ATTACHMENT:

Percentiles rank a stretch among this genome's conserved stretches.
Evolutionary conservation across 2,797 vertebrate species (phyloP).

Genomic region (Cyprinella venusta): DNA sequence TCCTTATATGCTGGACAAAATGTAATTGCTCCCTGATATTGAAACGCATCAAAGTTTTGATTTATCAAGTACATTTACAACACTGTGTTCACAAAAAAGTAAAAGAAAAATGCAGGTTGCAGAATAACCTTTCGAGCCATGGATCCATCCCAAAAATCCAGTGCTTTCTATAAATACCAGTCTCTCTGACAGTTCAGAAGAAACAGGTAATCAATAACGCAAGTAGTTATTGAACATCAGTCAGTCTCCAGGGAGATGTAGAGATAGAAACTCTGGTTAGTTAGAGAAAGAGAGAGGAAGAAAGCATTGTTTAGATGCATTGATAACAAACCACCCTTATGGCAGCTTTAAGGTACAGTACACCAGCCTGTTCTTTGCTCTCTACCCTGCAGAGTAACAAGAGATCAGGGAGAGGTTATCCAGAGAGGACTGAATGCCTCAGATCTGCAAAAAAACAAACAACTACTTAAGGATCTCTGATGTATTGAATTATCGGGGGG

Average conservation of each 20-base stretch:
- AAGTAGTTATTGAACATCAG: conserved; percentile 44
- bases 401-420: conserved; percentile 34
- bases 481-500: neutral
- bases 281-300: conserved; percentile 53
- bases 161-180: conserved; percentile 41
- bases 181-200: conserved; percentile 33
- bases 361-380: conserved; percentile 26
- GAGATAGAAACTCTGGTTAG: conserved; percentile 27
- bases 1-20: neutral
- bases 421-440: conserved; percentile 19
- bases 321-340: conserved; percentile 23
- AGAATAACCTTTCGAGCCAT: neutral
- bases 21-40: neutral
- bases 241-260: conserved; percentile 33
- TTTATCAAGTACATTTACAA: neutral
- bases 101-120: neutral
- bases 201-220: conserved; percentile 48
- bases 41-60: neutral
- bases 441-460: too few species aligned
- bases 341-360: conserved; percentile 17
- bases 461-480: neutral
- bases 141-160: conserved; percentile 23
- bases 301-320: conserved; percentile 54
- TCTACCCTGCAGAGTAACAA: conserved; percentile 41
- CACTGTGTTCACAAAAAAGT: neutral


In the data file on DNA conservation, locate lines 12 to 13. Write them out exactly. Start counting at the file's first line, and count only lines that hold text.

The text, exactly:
- GAGATAGAAACTCTGGTTAG: conserved; percentile 27
- bases 1-20: neutral